Although we love pork, until we began sourcing whole hogs we didn’t eat a lot of ham; it was usually a “special occasion” type of thing.  It wasn’t until we found ourselves with all of these hams in the freezer that we started eating more of it…and I discovered that a smoked ham from a pastured hog was a somewhat different proposition than a ham purchased at the grocery store.

Commercially available hams are injected with a combination of salt, sugar, sodium nitrite, sodium nitrate, sodium erythorbate, sodium phosphate, potassium chloride, water and flavorings. The ham is then cooked to a temperature of 150º F; the combination of the chemical cure and cooking make the hams you buy at the grocery store labeled “water added” and “fully cooked” – all you need to do is heat them up (or not, if you like cold ham; a lot of people do).

The hams from our hogs are processed very differently.  They are cured in a brine of salt and brown sugar (yeah, we’re not real crazy about that, but the sugar makes up a very small portion of the brine and it’s certainly better than all of the chemicals used to cure a commercial ham) and then smoked at a temperature considerably less than a commercial ham – this is known as “cold smoking.”  From what I’ve read, this process essentially cooks the ham, but personally I wouldn’t eat it cold until I’ve cooked it first – for one thing, a ham cured this way is a lot saltier than a commercial ham.  It is also drier than a commercial ham, since they are not injected, so a little more thought needs to go into the preparation.

When we first began cooking these lovely pieces of meat, I’d soak them in water to get rid of some of the salt, roast them slowly in the oven, then glaze them with a combination of the juices given off by the ham and maple syrup – incredibly delicious, but kind of labor intensive.  Recently, though, I’ve begun cooking them in the slow cooker – just place the ham in the crock with a bit of apple juice or cider, set the temperature to low and walk away for 8 or so hours.  The result is a meltingly tender, incredibly flavorful ham that just falls apart when you serve it.

You can’t really slice it, but who cares?  It is damn good.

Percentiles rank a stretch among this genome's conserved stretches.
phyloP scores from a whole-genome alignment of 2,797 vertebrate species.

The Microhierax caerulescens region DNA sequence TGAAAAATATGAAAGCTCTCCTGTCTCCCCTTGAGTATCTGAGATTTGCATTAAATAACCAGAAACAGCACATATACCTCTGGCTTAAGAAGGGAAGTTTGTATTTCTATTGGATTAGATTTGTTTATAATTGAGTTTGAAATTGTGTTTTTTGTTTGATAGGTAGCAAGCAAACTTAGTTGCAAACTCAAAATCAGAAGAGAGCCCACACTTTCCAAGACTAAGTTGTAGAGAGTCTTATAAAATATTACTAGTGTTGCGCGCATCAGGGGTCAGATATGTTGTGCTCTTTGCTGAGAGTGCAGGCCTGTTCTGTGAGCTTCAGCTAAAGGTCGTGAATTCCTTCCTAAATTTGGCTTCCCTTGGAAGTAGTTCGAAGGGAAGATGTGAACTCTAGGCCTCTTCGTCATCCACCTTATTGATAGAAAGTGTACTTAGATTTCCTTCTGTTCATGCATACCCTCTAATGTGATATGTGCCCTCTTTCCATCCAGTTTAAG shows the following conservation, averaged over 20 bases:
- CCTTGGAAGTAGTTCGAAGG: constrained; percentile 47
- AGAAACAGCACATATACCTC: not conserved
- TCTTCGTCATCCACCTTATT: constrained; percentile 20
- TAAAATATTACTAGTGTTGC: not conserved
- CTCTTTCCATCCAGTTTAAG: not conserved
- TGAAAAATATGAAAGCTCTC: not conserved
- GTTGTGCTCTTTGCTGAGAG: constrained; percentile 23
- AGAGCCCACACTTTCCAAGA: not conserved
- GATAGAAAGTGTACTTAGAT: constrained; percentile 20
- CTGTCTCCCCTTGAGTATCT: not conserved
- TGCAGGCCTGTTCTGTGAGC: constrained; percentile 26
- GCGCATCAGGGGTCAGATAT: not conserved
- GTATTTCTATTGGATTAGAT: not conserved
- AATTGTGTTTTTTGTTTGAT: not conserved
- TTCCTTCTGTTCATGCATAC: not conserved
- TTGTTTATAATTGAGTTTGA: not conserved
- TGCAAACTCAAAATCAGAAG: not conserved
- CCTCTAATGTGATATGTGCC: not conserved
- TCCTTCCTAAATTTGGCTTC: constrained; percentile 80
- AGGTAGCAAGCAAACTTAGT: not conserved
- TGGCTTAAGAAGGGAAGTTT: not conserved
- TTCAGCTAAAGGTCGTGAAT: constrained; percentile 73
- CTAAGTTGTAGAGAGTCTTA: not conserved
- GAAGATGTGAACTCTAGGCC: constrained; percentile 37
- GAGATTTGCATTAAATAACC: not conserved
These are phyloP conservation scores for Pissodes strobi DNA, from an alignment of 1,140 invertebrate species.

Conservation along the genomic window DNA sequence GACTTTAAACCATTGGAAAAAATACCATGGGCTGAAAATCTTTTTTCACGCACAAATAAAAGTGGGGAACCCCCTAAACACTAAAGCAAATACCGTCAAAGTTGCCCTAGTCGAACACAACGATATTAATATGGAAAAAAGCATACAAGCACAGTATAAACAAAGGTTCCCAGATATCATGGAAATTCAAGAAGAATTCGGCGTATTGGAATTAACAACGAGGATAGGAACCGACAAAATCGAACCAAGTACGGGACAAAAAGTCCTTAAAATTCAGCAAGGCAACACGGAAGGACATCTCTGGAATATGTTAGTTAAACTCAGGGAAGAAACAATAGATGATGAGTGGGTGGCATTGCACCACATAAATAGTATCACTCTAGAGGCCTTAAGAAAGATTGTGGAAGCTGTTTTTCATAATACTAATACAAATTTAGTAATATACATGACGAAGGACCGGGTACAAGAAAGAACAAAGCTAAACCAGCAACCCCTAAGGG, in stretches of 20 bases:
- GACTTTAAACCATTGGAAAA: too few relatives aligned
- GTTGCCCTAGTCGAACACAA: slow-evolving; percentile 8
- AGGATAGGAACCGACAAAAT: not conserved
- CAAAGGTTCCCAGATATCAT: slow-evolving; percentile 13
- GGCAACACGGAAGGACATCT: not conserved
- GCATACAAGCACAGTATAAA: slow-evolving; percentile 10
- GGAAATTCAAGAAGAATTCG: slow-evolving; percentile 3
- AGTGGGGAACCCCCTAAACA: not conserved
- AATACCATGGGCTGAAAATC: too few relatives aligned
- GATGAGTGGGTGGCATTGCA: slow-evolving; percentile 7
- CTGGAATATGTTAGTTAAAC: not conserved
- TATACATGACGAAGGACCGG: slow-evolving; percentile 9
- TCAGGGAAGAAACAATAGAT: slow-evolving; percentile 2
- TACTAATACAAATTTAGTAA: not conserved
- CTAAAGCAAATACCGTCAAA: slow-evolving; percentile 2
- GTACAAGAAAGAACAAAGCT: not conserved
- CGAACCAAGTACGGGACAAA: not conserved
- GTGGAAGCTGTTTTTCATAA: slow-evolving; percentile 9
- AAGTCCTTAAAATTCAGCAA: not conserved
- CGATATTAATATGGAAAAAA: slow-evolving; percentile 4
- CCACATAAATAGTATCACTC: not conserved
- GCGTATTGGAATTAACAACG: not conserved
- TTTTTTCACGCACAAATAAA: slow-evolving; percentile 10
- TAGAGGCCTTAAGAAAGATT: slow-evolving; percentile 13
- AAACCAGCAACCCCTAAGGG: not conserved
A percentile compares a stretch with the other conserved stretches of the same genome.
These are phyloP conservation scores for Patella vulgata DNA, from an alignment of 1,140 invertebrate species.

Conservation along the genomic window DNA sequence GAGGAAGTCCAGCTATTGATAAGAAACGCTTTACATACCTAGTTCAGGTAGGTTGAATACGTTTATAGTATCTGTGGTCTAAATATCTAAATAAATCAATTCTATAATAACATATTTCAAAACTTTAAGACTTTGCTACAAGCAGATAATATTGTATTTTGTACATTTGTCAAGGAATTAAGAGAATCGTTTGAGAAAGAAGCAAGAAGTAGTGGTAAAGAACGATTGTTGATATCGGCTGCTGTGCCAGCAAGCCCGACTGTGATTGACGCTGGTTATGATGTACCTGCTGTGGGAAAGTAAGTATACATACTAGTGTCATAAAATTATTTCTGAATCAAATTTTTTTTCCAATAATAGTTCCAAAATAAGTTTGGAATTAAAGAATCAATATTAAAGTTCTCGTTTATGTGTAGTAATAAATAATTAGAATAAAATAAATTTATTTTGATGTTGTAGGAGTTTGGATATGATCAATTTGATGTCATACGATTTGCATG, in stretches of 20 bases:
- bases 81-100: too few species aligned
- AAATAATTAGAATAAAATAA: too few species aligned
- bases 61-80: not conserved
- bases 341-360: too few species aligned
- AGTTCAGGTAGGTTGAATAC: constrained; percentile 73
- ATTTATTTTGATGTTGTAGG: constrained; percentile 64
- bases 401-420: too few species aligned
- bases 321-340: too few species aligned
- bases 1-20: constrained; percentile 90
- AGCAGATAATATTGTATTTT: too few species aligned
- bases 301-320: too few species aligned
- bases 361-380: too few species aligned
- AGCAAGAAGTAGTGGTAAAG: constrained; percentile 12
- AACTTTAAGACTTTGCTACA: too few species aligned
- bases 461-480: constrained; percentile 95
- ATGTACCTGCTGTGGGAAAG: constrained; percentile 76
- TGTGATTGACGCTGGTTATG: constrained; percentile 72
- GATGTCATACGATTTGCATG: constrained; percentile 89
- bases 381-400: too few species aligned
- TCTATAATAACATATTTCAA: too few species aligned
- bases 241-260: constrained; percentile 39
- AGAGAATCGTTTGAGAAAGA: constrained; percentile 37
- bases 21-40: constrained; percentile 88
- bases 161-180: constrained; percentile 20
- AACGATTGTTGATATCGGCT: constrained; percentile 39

Since the hams are usually pretty sizable – I often have to cut them into two or three pieces to get them to fit in the slow cooker – we usually have plenty of leftovers, even with the bottomless pit that is The Young One.  Sometimes we just heat it up, but because I am married to a ham salad junkie I’ve found myself making this more and more often.  Which is a good thing; until I met Beloved, I never ate ham salad.  Don’t ask me why, because that I can’t tell you – I guess I just never ate it growing up.  It must not be a “Southern thing.”  After we moved to Ohio, I’d buy it at the deli every so often, but rarely ate it myself because I simply didn’t care for it.

All I can say is I care for it now; when I make it for our lunch, Beloved and I often end up arguing over who gets the last bit – it’s that good.  It’s pretty versatile, too – this version has apples and raisins in it because that’s what I had on hand (it may still be really warm in some parts of the country, but here in Podunk autumn has arrived).  At any rate, I’ve made it before with things like pineapple and cilantro, so you can add just about anything you want to suit your tastes.  Made as written, though, it is just delicious.

Ham Salad
Ham Salad
Ham Salad

Serves: 8
  • 3 cups finely chopped cooked ham
  • 1 cup [url href=”http://www.janssushibar.com/index.php/homemade-mayonnaise/” target=”_blank”]mayonnaise[/url]
  • 2 stalks celery, diced
  • 1 small red onion, finely diced
  • 1 medium apple, peeled, cored and diced
  • 1/2 cup raisins
  • Salt and freshly-ground black pepper, to taste
  1. Stir together the ham, mayonnaise, celery, onion, apple and raisins in a large bowl until well combined. Taste; season as needed with salt and pepper.
  2. Serve as a salad, with lettuce and tomatoes, or wrapped in romaine leaves.
  3. Nutrition (per serving): 406 calories, 31.6g total fat, 86.3mg cholesterol, 694.7mg sodium, 393.4mg potassium, 13.2g carbohydrates, 1g fiber, 9.5g sugar, 19.4g protein



Quick and Easy Chicken Pot Pie

Chicken Pot PieYou know that feeling you get when you’re coming down with something really vile?  Yeah, I’ve got that feeling.  Swell.  Why can’t people just keep their germs to themselves???


Sometimes, when I post a recipe like this I think to myself, “This contains condensed soup! Refrigerated pie crusts! Frozen vegetables! I can’t admit I actually MAKE this!”

Then Beloved has four helpings

(Perversely, when I make something like handmade strudel I’m worried everyone is going to think I’m bragging if I post the recipe.  But, you know, Beloved certainly didn’t eat four helpings of the strudel; go figure).

Actually, I promised this after Thanksgiving when I posted a similar recipe (Enchilada Casserole) as a good use for leftover turkey, which it is.  But, naturally, it’s good with leftover chicken, and since I roasted a Sunday evening for dinner I had some and this is what I made Wednesday night.  It is quick, easy and apparently darn tasty – after having four helpings of it for dinner, Beloved polished it off for lunch yesterday.